No text from Poole on this verse.

Then the Lord said unto Moses,.... The same day the plague of the flies was removed:

go in unto Pharaoh boldly, without any fear of him or his court:

and tell him, thus saith the Lord God of the Hebrews: speak in the name of Jehovah, the God whom the Hebrews worship, and who owns them for his people, and has a special love for them, and takes a special care of them, and is not ashamed to be called their God, as poor and as oppressed as they be:

let my people go, that they may serve me; this demand had been often made, and, though so reasonable, was refused.

Then the LORD said unto Moses, Go in unto Pharaoh, and tell him, Thus saith the LORD God of the Hebrews, Let my people go, that they may serve me.
1. Then] Heb. simply And.

1–4. The announcement to the Pharaoh, worded analogously to those of the second and fourth plagues (Exodus 8:1-4; Exodus 8:20-23,—both J).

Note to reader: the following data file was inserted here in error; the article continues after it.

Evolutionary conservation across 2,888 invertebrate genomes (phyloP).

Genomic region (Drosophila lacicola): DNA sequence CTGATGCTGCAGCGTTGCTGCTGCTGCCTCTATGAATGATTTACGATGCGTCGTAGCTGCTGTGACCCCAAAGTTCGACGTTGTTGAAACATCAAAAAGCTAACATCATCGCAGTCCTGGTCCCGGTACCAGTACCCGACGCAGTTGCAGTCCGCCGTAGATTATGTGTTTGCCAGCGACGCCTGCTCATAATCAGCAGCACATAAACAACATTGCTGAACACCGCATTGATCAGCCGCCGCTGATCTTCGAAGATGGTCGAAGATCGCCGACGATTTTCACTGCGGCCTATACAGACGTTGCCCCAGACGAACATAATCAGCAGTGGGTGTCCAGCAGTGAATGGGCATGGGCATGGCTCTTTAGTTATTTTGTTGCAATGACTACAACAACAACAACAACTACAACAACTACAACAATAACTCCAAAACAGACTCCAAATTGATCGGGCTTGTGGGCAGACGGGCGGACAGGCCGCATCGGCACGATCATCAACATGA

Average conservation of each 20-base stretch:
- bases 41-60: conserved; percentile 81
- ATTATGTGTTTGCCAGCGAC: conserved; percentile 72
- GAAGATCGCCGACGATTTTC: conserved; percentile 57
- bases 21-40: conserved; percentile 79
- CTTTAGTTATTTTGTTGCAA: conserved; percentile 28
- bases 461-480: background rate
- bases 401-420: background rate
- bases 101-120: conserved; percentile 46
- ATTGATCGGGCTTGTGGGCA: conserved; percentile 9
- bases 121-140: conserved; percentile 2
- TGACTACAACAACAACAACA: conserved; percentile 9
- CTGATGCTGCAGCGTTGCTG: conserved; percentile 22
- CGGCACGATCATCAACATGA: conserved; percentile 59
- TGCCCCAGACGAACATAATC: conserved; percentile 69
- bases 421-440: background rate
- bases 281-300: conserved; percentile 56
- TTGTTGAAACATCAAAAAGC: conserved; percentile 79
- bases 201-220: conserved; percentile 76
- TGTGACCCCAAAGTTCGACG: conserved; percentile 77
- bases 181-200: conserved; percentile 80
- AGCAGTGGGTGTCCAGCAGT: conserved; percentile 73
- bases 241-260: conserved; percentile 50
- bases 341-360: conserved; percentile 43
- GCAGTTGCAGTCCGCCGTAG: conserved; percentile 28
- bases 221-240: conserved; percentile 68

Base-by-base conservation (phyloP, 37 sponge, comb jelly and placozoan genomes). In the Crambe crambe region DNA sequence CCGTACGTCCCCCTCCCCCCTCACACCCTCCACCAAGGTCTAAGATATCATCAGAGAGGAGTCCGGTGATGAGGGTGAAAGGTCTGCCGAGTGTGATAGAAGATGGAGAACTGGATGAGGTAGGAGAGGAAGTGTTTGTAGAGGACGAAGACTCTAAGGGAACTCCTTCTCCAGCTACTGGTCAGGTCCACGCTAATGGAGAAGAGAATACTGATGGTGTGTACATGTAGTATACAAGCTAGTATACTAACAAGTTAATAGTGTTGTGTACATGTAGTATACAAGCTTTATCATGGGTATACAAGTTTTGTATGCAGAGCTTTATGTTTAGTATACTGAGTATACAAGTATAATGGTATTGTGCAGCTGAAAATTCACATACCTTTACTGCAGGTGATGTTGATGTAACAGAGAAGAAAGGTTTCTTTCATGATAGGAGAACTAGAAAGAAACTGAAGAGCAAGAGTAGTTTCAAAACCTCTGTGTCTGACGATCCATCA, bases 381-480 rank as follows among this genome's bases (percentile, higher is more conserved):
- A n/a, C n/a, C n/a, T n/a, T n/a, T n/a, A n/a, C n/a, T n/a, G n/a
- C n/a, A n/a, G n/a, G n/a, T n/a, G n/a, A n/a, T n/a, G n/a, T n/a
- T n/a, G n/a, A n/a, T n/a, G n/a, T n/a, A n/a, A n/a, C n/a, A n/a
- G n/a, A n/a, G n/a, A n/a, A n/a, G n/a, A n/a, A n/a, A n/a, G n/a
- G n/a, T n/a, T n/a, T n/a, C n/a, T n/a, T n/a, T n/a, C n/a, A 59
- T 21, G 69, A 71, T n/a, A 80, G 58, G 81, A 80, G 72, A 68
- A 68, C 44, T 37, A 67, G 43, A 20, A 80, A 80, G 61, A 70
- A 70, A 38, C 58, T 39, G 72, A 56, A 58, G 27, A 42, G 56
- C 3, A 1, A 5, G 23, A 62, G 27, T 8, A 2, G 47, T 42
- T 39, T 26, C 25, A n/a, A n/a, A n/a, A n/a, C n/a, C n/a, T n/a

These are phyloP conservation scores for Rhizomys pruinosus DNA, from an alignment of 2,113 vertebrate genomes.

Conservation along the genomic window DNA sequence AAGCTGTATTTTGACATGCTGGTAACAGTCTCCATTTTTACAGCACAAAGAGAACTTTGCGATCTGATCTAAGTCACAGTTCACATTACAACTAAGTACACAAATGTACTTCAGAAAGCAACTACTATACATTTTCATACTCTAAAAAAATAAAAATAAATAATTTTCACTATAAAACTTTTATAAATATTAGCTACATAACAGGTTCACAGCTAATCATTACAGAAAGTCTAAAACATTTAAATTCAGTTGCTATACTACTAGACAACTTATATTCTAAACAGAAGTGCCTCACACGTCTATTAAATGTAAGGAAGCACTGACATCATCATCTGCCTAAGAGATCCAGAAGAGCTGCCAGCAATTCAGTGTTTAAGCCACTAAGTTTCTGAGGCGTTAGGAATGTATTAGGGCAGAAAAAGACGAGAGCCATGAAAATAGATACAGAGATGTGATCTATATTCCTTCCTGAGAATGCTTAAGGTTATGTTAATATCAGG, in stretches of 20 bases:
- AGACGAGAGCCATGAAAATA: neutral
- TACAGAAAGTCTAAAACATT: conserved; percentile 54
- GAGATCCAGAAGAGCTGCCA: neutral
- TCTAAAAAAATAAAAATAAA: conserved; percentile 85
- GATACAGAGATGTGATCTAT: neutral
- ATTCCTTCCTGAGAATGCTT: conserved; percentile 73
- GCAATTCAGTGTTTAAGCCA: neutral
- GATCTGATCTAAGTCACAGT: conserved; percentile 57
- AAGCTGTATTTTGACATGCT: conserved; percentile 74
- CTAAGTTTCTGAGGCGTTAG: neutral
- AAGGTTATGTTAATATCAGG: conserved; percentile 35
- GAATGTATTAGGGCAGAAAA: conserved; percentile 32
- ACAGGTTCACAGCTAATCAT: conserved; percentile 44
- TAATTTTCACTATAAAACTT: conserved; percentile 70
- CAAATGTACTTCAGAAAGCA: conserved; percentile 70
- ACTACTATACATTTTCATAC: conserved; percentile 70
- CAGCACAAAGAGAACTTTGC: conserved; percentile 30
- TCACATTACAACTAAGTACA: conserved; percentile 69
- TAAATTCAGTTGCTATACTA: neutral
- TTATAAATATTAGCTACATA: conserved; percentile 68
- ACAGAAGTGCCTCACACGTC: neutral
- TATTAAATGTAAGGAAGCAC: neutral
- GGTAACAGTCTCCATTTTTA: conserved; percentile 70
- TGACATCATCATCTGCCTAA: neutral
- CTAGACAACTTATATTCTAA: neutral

1–7. The fifth plague. The murrain on cattle. Entirely J.Verse 1. - Excepting in the designation of Jehovah as "the Lord God of the Hebrews," this verse is an almost exact repetition of the first verse of ch. 8. Such repetitious are very characteristic of the most ancient writings. This plague, by which the land was destroyed (תּשּׁחת), or desolated, inasmuch as the flies not only tortured, "devoured" (Psalm 78:45) the men, and disfigured them by the swellings produced by their sting, but also killed the plants in which they deposited their eggs, so alarmed Pharaoh that he sent for Moses and Aaron, and gave them permission to sacrifice to their God "in the land." But Moses could not consent to this restriction. "It is not appointed so to do" (נכון does not mean aptum, conveniens, but statutum, rectum), for two reasons: (1) because sacrificing in the land would be an abomination to the Egyptians, and would provoke them most bitterly (Exodus 8:26); and (2) because they could only sacrifice to Jehovah their God as He had directed them (Exodus 8:27). The abomination referred to did not consist in their sacrificing animals which the Egyptians regarded as holy. For the word תּועבה (abomination) would not be applicable to the sacred animals. Moreover, the cow was the only animal offered in sacrifice by the Israelites, which the Egyptians regarded as sacred. The abomination would rather be this, that the Iran would not carry out the rigid regulations observed by the Egyptians with regard to the cleanness of the sacrificial animals (vid., Hengstenberg, p. 114), and in fact would not observe the sacrificial rites of the Egyptians at all. The Egyptians would be very likely to look upon this as an insult to their religion and their gods; "the violation of the recognised mode of sacrificing would be regarded as a manifestation of contempt for themselves and their gods" (Calvin), and this would so enrage them that they would stone the Israelites. The הן before נזבּח in Exodus 8:26 is the interjection lo! but it stands before a conditional clause, introduced without a conditional particle, in the sense of if, which it has retained in the Chaldee, and in which it is used here and there in the Hebrew (e.g., Leviticus 25:20).